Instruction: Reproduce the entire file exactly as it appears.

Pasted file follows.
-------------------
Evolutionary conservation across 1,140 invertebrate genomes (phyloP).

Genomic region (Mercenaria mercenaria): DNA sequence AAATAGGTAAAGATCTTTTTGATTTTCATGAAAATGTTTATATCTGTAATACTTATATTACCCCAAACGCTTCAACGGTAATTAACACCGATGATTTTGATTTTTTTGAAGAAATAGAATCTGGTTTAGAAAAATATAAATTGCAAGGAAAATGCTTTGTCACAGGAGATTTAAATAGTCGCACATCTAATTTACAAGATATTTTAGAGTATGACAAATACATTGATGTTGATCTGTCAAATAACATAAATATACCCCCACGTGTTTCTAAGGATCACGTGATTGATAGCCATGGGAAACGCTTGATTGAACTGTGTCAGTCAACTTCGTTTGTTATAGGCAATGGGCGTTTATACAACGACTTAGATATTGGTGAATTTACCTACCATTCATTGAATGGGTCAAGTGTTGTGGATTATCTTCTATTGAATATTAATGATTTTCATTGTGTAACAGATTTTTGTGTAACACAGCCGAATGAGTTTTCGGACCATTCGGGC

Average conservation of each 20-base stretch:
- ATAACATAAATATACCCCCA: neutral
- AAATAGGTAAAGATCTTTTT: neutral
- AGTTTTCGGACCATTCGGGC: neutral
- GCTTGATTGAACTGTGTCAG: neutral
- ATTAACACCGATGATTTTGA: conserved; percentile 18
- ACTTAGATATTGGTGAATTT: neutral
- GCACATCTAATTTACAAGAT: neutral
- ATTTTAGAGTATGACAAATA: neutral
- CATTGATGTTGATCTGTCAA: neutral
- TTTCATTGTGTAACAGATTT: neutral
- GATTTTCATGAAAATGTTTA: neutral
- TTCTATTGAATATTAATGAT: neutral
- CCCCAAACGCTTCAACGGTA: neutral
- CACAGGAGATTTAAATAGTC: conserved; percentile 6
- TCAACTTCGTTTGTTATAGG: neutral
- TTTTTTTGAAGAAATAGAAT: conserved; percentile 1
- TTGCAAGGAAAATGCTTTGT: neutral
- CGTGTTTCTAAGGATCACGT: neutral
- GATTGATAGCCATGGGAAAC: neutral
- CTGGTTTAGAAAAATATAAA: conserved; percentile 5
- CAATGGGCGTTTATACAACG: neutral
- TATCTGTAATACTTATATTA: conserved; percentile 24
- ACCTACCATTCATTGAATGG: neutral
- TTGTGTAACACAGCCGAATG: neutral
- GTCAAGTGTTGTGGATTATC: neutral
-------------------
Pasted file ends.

Evolutionary conservation across 1,140 invertebrate genomes (phyloP).

Genomic region (Mercenaria mercenaria): DNA sequence AAATAGGTAAAGATCTTTTTGATTTTCATGAAAATGTTTATATCTGTAATACTTATATTACCCCAAACGCTTCAACGGTAATTAACACCGATGATTTTGATTTTTTTGAAGAAATAGAATCTGGTTTAGAAAAATATAAATTGCAAGGAAAATGCTTTGTCACAGGAGATTTAAATAGTCGCACATCTAATTTACAAGATATTTTAGAGTATGACAAATACATTGATGTTGATCTGTCAAATAACATAAATATACCCCCACGTGTTTCTAAGGATCACGTGATTGATAGCCATGGGAAACGCTTGATTGAACTGTGTCAGTCAACTTCGTTTGTTATAGGCAATGGGCGTTTATACAACGACTTAGATATTGGTGAATTTACCTACCATTCATTGAATGGGTCAAGTGTTGTGGATTATCTTCTATTGAATATTAATGATTTTCATTGTGTAACAGATTTTTGTGTAACACAGCCGAATGAGTTTTCGGACCATTCGGGC

Average conservation of each 20-base stretch:
- ATAACATAAATATACCCCCA: neutral
- AAATAGGTAAAGATCTTTTT: neutral
- AGTTTTCGGACCATTCGGGC: neutral
- GCTTGATTGAACTGTGTCAG: neutral
- ATTAACACCGATGATTTTGA: conserved; percentile 18
- ACTTAGATATTGGTGAATTT: neutral
- GCACATCTAATTTACAAGAT: neutral
- ATTTTAGAGTATGACAAATA: neutral
- CATTGATGTTGATCTGTCAA: neutral
- TTTCATTGTGTAACAGATTT: neutral
- GATTTTCATGAAAATGTTTA: neutral
- TTCTATTGAATATTAATGAT: neutral
- CCCCAAACGCTTCAACGGTA: neutral
- CACAGGAGATTTAAATAGTC: conserved; percentile 6
- TCAACTTCGTTTGTTATAGG: neutral
- TTTTTTTGAAGAAATAGAAT: conserved; percentile 1
- TTGCAAGGAAAATGCTTTGT: neutral
- CGTGTTTCTAAGGATCACGT: neutral
- GATTGATAGCCATGGGAAAC: neutral
- CTGGTTTAGAAAAATATAAA: conserved; percentile 5
- CAATGGGCGTTTATACAACG: neutral
- TATCTGTAATACTTATATTA: conserved; percentile 24
- ACCTACCATTCATTGAATGG: neutral
- TTGTGTAACACAGCCGAATG: neutral
- GTCAAGTGTTGTGGATTATC: neutral